Friday, 7 September 2012

Breeding of Climbing perch

Breeding of Climbing perch (Anabas testudineus)
Climbing perch (Anabas testudineus), which is a highly demanded food fish. It is an important air breathing fish, which can be considered for culture in the areas with low dissolved oxygen. It is also popular for their lean meat, which contain easily digestible protein and fat of very low melting point and many essential amino acids making them ideal food. In India there are two species of anabas available i.e. A. testudineus and A. oligolepis. The fish having less deep body, lower pectoral and shorter snout is A. oligolepis with 46 chromosomes numbers and the fish with more deep body, shorter pectorals and longer snout is A. testudineus with 48 chromosomes numbers. Now anabas is a threatened species due to over exploitation and conservation measure is very much needed. Induce mass breeding and culture of this species may be ensuring to sum the fish in nature. This fish has a tendency to walk away from the pond during rains. It can be cultured singly or in combination with magur (Clarius batrachus) and singhi (H. fossilis). It can also be grown in combination with carp fingerlings of over 10 cm sizes. This practice can be employed in order to utilize the insect fauna as well as in respect of the role of fish as a biological check on small insects in water. 

The adults of A. testudineus are solitary and aggressive. It can gain weight up to 52gm in one year. Maturity occurs at the age of one when the fishes reach a size of 10-12cm in total length. The sexual dimorphism in A. testudineus is more apparent during breeding season. The mature male acquires a reddish hue on the body, particularly on the pectoral and ventral fins. The female shows only a faint reddish colour. Further in the male a distinct diamond shaped black spot appears in the caudal peduncle. In the female this black spot is oblong and somewhat diffused. Moreover, the female is contrast to the male, has a prominently bulging abdomen. The ventral distance between the bases of the two pectoral fins in the female is significantly greater than the male. In the breeding season, the female exhibits a prominent bulge at the vent, resembling the genital papillae while in the male this structure is absent. Mature male oozed out white milt and mature female oozed out ova even at a gentle pressure at the abdomen during breeding season.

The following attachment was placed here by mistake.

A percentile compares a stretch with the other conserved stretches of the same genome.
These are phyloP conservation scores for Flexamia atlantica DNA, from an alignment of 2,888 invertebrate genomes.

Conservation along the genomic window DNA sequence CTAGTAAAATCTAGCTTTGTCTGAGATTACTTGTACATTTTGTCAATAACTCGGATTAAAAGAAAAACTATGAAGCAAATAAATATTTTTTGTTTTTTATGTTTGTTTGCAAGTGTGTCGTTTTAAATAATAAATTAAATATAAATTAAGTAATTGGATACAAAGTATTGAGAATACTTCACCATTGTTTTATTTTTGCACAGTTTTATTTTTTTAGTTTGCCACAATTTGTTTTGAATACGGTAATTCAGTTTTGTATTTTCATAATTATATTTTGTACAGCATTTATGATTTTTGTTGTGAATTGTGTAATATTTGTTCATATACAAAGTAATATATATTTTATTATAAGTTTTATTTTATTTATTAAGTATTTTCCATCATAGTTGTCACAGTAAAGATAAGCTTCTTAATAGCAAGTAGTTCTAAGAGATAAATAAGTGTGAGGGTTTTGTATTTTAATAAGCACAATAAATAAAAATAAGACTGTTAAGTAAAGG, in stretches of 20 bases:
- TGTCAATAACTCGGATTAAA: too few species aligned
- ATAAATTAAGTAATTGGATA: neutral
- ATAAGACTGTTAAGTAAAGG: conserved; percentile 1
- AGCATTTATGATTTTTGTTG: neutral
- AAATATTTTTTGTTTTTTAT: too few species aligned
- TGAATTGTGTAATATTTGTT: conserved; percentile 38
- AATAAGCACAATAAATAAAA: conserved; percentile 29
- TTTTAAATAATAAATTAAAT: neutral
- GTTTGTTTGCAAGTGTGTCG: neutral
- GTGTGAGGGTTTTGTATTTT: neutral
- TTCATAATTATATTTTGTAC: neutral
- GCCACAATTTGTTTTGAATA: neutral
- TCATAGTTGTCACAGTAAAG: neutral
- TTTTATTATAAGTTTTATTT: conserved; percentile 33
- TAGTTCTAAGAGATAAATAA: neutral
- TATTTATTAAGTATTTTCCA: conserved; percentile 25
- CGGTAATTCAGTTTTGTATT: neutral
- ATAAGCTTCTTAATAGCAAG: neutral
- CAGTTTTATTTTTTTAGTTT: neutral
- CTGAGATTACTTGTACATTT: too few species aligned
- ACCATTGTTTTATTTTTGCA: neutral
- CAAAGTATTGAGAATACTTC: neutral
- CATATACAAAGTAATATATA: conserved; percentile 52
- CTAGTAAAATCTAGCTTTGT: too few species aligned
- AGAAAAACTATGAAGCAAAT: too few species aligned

In nature the eggs are scattered in open water at the onset of the rains without any nest. The male wraps itself in the female body, fertilizing the eggs as they are laid. Each time 200 colorless eggs are released until about 5000 numbers are laid. The fecundity varies from 5000-35000 numbers. The eggs rise to the surface and float. The eggs hatch in 24 hrs and the fry are about 2-3 mm long. They are free swimming within two days of hatching.In case of artificial breeding with pituitary or synthetic hormone, a single dose of injection for both the male and female spawning actively and courtship behavior starts after 6 hrs of injection. The water temperature to be maintained at 280 C + 10C. Fertilized eggs float in the surface of water. It takes 18-19 hrs for hatching after spawning and newly hatches larvae measures 1.9-2.0 mm in length without any movement. Yolk sac completely absorbs on third day after hatching and settles at the bottom. Egg custard, plankton and Artemia are supplied as artificial feed for those fries up to 20-25 days. The survivability varies from 70-75%

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